Derrick Stolee <> writes:

> On 4/7/2018 2:40 PM, Jakub Narebski wrote:
>> Derrick Stolee <> writes:
>> [...]
>>> On the Linux repository, performance tests were run for the following
>>> command:
>>>      git log --graph --oneline -1000
>>>      Before: 0.92s
>>>      After:  0.66s
>>>      Rel %: -28.3%
>>> Adding '-- kernel/' to the command requires loading the root tree
>>> for every commit that is walked. There was no measureable performance
>>> change as a result of this patch.
>> In the "Git Merge contributor summit notes" [1] one can read that:
>>> - VSTS adds bloom filters to know which paths have changed on the commit
>>> - tree-same check in the bloom filter is fast; speeds up file history checks
>>> - if the file history is _very_ sparse, then bloom filter is useful
>> Could this method speed up also the second case mentioned here?  Can
>> anyone explain how this "path-changed bloom filter" works in VSTS?
> The idea is simple: for every commit, store a Bloom filter containing
> the list of paths that are not TREESAME against the first parent. (A
> slight detail: have a max cap on the number of paths, and store simply
> "TOO_BIG" for commits with too many diffs.)

Isn't Bloom filter with all bits set to 1 equivalent of "too big"? It
would answer each query with "possibly in set, check it".

> When performing 'git log -- path' queries, the most important detail
> for considering how to advance the walk is whether the commit is
> TREESAME to its first parent. For a deep path in a large repo, this is
> almost always true. When a Bloom filter says "TREESAME" (i.e. "this
> path is not in my set") it is always correct, so we can set the
> treesame bit and continue without walking any trees. When a Bloom
> filter says "MAYBE NOT TREESAME" (i.e. "this path is probably in my
> set") you only need to do the same work as before: walk the trees to
> compare against your first parent.
> If a Bloom filter has a false-positive rate of X%, then you can
> possibly drop your number of tree comparisons by (100-X)%. This is
> very important for large repos where some paths were changed only ten
> times or so, the full graph needs to be walked and it is helpful to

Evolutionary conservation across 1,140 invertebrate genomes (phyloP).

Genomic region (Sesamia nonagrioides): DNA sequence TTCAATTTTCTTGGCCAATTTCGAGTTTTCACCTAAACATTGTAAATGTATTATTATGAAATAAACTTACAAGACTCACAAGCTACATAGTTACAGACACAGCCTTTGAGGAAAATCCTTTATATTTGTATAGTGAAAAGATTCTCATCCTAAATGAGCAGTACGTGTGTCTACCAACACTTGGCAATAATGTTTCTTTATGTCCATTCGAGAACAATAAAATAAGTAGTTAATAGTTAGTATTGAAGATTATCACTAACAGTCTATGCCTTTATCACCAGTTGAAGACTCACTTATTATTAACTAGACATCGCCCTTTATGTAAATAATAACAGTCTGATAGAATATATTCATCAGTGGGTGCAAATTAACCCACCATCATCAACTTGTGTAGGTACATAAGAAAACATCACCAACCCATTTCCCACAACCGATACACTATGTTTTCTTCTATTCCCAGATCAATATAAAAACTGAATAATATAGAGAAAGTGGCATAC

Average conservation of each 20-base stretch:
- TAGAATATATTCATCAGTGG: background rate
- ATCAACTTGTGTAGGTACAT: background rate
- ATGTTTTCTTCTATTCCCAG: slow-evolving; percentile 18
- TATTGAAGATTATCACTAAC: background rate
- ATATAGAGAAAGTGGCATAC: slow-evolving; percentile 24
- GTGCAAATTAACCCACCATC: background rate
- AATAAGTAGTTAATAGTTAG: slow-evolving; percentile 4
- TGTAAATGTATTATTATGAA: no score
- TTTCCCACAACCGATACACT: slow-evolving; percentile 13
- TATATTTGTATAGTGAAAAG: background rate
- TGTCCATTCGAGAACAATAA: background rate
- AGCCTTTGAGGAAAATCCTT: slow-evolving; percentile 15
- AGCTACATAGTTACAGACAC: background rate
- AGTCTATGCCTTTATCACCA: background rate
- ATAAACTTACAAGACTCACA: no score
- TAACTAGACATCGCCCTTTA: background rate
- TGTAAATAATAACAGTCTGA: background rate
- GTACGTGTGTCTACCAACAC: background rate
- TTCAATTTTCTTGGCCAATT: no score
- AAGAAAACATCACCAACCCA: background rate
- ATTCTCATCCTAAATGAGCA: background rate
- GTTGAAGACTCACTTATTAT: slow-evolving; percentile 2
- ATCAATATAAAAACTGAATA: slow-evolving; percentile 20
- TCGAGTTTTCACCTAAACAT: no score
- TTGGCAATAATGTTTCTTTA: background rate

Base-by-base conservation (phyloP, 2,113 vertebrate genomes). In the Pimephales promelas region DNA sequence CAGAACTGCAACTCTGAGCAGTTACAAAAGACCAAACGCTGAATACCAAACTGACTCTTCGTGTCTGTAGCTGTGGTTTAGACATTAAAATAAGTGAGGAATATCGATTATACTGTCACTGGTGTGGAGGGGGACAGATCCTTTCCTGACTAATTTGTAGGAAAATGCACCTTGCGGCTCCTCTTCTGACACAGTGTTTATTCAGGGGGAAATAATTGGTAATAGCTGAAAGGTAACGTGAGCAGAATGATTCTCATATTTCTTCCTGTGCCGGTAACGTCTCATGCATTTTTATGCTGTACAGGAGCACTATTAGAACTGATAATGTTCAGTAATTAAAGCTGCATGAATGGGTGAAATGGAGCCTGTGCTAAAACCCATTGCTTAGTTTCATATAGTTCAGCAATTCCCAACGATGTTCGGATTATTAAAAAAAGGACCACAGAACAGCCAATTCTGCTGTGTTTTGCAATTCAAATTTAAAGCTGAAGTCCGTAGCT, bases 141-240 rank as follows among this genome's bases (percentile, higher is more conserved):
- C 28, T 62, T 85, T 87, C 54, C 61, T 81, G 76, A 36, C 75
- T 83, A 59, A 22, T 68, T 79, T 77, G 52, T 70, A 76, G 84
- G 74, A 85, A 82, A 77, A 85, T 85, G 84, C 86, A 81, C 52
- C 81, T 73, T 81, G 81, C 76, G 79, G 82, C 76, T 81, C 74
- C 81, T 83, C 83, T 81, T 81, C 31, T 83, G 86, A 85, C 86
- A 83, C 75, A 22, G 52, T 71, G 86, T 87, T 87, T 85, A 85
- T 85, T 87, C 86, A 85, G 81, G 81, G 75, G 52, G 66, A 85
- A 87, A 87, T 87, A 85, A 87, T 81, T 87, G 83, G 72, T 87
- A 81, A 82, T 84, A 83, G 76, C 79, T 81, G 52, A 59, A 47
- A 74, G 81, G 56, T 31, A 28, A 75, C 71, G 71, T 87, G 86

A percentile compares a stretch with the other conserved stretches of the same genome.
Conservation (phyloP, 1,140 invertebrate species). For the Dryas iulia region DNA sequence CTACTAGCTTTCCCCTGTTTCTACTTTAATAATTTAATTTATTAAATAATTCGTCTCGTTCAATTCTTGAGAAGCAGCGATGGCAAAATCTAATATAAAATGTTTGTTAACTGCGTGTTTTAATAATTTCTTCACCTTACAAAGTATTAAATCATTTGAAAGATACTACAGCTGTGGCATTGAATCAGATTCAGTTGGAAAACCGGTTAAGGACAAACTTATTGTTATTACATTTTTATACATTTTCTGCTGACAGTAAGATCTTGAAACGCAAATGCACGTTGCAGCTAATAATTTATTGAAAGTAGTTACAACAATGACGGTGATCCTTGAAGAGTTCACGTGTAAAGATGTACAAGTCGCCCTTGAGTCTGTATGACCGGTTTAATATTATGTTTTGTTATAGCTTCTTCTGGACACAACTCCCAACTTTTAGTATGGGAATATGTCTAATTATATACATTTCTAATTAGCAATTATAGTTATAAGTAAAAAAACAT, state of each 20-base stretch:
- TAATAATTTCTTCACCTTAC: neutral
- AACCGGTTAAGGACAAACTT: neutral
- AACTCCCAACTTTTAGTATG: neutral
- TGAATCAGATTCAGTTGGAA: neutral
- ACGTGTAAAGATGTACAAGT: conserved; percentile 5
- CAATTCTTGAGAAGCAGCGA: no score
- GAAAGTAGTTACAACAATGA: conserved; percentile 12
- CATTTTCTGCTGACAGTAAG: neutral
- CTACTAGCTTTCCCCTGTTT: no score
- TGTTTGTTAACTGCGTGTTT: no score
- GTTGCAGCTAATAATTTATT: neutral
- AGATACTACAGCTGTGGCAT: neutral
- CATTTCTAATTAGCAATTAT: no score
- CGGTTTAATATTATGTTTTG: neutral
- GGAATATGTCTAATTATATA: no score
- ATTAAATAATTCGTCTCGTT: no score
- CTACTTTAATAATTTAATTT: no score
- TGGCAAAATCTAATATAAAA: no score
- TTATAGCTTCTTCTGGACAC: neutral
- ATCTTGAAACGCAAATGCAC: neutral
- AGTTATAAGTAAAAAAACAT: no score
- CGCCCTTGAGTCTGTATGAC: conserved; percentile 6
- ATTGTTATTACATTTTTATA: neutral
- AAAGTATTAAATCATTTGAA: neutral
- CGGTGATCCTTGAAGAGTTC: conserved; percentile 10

> avoid parsing too many trees.

So this works only for exact file pathnames, or does checking for
subdirectory also work?  I guess it cannot work for globbing patterns
(like "git log -- '*.c'").

I guess that it speeds up "git log -- <pathname>", but also "git blame

Sidenote: I have stumbled upon project
(fast-forward Bllom filters - for exact matching of large number of
patterns), where they invent cache-efficient version of Bloom filter
algorithm.  The paper that the project is based on also might be
interesting, if only because it points to other improvements of classic
Bloom filters.

>> Could we add something like this to the commit-graph file? 
> I'm not sure if it is necessary for client-side operations, but it is
> one of the reasons the commit-graph file has the idea of an "optional
> chunk". It could be added to the file format (without changing version
> numbers) and be ignored by clients that don't understand it. I could
> also be gated by a config setting for computing them. My guess is that
> only server-side operations will need the added response time, and can
> bear the cost of computing them when writing the commit-graph
> file. Clients are less likely to be patient waiting for a lot of diff
> calculations.

So the problem is performing large amount of diff calculations.  I
wonder if it would be possible to add Bloom filters incrementally, when
for some reason we need to calculate diff anyway.

> If we add commit-graph file downloads to the protocol, then the server
> could do this computation and send the data to all clients. But that
> would be "secondary" information that maybe clients want to verify,
> which is as difficult as computing it themselves.

Can you tell us how much work (how much time) must spend the server to
calculate those per-commit "files changed" Bloom fillters?

Jakub Narębski

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